Figure 7 represents the mean suspense values of the animated film 'Goldenberg'. It also depicts a similar perceived suspense in the audio versions compared to the silent version. The time curves of all four lines in Figure 7 (animated film) are more in sync compared to the curves in Figure 8 (live action movie). The video with music (yellow line) produces, on average, the lowest suspense values during the video.
The mean suspense values of the live action movie 'Catacombs' (Figure 8) illustrate that the yellow line (music) has the lowest level of perceived suspense on average, whereas the blue line (no audio) depicts nearly always higher suspense values. Sometimes these values are even higher than in the version with sound effects and the full audio version with sound design. This is noticeable especially towards the end of the video because there is a 'cliffhanger' in the plot (see Appendix).
Nearly all participants perceived enhanced levels of immersion when they listened to an audio track. The extent of this enhancement nevertheless depended on the visual information and the type of audio. A mere music track tended to flatten the felt dynamic range of immersion. Sound effects alone and in a mix with music strengthened the effect.
In contrast, the 'perceived suspense' correlated more with the film plot and the visual information. Sound effects alone did not enhance the perceived suspense in general. Only the participants who listened to an audio mix of sound effects and music experienced more suspense. This deduces the following conclusions concerning the practice of sound design.
Apparently, the immersive power of music alone and its induced suspense, triggered by audio, seems to be overestimated (see also 'Stimuli and Procedure'). These are the principal findings displayed in Figure 6 (immersion) and Figure 8 (suspense) regarding the live-action movie 'Catacombs'. An explanation could be that the participants might have perceived incongruence between their visual and musical perception channels (see Cohen's Congruence-Association-Model CAM, Cohen et al., 2006). This incongruent sensation led perhaps to a lower emotional effect (Boltz, 2004).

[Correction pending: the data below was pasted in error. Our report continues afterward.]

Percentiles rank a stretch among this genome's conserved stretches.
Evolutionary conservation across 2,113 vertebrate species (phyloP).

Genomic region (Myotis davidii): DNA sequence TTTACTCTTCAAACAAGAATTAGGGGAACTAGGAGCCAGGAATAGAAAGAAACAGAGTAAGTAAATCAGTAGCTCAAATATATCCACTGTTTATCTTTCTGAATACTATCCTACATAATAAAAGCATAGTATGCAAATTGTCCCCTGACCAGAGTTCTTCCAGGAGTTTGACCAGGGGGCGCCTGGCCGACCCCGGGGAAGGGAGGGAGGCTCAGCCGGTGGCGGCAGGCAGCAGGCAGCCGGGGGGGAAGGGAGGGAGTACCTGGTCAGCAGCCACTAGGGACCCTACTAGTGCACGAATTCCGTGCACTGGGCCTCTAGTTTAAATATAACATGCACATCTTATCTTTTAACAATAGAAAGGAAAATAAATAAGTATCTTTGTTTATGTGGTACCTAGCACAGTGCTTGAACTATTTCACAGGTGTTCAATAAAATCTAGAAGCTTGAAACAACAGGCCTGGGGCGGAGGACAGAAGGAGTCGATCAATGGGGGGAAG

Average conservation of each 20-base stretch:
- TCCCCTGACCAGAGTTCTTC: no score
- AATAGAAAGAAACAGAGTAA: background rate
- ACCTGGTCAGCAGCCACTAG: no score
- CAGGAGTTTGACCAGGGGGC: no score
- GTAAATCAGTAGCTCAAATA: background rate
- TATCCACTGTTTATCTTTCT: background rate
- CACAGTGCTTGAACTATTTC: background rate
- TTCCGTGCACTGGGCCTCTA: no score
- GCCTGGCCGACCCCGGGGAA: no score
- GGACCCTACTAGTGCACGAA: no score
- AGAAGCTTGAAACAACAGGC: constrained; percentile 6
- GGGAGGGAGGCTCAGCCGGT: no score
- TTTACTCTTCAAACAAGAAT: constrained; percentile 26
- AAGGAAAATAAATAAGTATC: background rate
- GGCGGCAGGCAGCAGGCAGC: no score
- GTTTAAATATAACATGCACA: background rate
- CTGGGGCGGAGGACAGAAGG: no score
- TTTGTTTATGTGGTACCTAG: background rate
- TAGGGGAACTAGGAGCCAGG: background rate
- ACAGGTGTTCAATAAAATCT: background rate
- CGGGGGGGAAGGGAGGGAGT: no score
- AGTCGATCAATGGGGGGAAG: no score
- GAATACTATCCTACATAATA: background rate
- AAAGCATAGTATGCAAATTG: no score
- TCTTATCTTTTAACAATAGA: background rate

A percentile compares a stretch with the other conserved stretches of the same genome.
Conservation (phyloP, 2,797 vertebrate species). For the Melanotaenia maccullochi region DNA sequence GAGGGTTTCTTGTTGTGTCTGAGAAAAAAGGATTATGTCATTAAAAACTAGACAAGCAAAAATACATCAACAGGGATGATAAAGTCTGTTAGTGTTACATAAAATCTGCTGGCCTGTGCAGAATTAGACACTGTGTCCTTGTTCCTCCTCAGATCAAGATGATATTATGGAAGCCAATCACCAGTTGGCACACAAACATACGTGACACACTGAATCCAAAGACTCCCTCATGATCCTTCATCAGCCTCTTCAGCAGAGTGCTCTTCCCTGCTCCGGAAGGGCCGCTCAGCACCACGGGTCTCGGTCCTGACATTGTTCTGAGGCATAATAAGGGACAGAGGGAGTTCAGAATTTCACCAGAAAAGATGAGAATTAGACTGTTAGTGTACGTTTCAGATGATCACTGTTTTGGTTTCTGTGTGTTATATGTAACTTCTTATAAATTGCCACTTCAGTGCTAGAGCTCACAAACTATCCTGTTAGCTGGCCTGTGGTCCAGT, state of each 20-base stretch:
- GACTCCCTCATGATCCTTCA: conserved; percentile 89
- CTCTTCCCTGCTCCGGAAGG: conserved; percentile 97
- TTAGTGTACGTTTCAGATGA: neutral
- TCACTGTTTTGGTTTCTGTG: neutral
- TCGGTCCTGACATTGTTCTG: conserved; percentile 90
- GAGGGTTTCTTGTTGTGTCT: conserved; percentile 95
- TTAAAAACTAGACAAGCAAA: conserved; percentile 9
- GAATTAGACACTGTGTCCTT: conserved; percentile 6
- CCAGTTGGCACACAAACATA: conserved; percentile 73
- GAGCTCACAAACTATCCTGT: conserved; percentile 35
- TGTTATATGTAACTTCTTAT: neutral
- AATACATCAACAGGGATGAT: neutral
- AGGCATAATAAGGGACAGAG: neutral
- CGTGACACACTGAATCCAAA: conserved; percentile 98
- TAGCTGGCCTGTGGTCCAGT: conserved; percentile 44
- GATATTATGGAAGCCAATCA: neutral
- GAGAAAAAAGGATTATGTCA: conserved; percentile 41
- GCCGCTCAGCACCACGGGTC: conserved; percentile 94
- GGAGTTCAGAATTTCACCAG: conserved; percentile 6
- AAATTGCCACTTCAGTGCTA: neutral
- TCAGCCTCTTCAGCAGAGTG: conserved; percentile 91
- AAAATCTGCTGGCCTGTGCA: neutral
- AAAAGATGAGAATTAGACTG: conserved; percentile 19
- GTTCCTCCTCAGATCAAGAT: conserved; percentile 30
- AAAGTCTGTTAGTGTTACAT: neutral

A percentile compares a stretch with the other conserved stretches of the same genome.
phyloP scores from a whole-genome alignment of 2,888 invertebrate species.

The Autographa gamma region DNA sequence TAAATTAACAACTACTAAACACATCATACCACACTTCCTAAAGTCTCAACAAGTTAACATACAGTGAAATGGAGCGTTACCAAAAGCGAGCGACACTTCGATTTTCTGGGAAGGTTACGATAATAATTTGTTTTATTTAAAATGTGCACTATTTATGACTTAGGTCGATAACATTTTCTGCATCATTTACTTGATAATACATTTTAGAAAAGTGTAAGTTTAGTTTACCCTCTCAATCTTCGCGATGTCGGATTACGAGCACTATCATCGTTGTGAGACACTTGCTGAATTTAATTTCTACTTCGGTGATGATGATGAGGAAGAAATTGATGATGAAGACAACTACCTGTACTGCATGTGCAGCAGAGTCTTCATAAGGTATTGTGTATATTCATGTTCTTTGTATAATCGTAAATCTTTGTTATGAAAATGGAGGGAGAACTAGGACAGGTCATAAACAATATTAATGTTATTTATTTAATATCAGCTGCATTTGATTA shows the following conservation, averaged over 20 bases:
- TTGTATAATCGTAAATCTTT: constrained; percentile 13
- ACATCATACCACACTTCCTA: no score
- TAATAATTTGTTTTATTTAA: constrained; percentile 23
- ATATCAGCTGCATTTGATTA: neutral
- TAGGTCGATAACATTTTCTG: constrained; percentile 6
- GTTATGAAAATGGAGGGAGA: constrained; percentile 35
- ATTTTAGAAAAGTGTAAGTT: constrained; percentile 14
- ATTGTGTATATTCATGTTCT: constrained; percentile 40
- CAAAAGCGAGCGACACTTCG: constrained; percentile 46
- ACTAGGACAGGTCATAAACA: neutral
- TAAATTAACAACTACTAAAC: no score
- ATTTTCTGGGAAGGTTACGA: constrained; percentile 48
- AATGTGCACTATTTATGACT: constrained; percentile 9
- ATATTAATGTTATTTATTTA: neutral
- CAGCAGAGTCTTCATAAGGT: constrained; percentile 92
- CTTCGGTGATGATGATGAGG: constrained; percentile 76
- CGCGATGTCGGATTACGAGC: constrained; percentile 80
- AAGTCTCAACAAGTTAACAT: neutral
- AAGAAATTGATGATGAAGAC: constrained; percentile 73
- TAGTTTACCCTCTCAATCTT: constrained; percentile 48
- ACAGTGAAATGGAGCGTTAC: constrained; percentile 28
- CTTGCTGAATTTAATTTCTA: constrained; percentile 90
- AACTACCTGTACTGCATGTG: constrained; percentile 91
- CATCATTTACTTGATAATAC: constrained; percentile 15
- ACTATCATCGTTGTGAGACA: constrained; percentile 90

Therefore, the impact of sound effects should be considered more by sound designers. In conclusion, it probably was the well-balanced and congruent audio mix of music and sound effects, which led to higher values of the participants' immersion and suspense in this study.
The sound design of a movie should apparently follow more closely the concept of a (visually independent) radio play (Flückiger, 2007). This, for example, could be realized by non-diegetic sound effects like sound layers of reverb and drones in the video 'Catacombs', or fighting noises caused by actions, which were not seen on screen in the video 'Goldenberg'. In doing so, there was a higher chance of enveloping the participant and inducing him or her to feel the emotion (originated by the film plot) more intensely, because he or she got more immersed through the sound design. Due to the immersive power of the elaborated sound design, the participants could perhaps more easily match their perceived emotions to their own "neural representations" (Levitin, 2007) or "blocks of cognition" (Rumelhart, 1980). This induced the participants to reactivate more vividly the neural pictures stored in their brain. Therefore, by watching an audiovisual movie, the participants felt the emotional impact in two ways: through the continuous actual perception, and also through the reactivation of their stored memories. Levitin asserted that there are two cerebral processes taking place in our brain simultaneously when we are watching audiovisual media: the analysis of audiovisual events and the concurrent and immediate comparison with our neural representations (Levitin, 2007). The findings of this study confirm Levitin's assertion.